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All about Pap Smears

Well, I got my reminder letter a month or so ago, and this morning I took myself off to the doctor for my regular pap smear. Not an appointment to look forward to but a necessary event nevertheless.

No-one likes having a pap smear test done, it can be uncomfortable and all of us would rather share our private parts with someone we love rather than the local doctor or family planning clinic. But, this is no excuse, pap tests are an important way of maintaining menstual health, and every woman should do it.

What is a pap smear test and why do we need them?

A pap smear refers to a sample of cervical wall cells which are obtained by scraping the cervix during a pelvic examination. Practitioners generally also visually observe the cervix during the smear to detect any abnormalities.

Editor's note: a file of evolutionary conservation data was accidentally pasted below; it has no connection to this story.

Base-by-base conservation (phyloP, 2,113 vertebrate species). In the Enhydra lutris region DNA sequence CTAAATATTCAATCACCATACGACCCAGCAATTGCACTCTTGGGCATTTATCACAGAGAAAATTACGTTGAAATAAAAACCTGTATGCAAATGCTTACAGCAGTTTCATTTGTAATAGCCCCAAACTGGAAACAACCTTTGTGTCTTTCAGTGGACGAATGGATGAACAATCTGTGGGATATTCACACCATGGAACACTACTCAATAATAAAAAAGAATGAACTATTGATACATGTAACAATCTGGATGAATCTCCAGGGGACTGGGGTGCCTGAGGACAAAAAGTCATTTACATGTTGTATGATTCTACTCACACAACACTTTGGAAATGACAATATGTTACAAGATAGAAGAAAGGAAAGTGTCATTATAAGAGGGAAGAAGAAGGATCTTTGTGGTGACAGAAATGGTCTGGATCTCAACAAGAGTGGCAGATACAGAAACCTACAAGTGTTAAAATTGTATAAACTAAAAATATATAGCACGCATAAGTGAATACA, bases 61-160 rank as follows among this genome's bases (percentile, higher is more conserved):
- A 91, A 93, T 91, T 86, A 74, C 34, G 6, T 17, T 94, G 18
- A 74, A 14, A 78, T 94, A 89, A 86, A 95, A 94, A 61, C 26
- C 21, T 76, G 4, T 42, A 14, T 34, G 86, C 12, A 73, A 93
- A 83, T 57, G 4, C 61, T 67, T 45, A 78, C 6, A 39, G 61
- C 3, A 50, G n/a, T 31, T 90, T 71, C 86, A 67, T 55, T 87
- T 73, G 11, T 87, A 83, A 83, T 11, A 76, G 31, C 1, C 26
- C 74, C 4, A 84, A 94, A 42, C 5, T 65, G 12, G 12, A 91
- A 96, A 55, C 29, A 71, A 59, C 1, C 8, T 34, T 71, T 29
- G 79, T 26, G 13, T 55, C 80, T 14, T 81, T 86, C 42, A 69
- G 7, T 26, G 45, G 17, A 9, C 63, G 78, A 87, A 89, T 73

• You lie on your back or your side on the couch. An instrument called a speculum is slid gently into your vagina and then opened so that the doctor can see the cervix clearly, with the help of a light.
  • The smear is then taken with a thin spatula and a soft brush. It is really a very thin amount of mucus with cells that sit on the surface and the small opening of the cervix.
  • The smear is then placed on a glass slide, which is sent away to be tested.

Pap smears are important because they can detect cancer of the uterine cervix or precancerous conditions - abnormalities of the cervix that may lead to cancer.

Every woman should have a pap smear done regularly once she becomes sexually active and is 18 years of age or older. In Australia, it is recommended that a smear should be done every 2 years, it may be different in the US / UK / Europe and elsewhere.

The Facts about Cervical Cancer - go to

Common myths about Pap Smears - go to

More links and information on Pap Smears

By Nadia MacLeod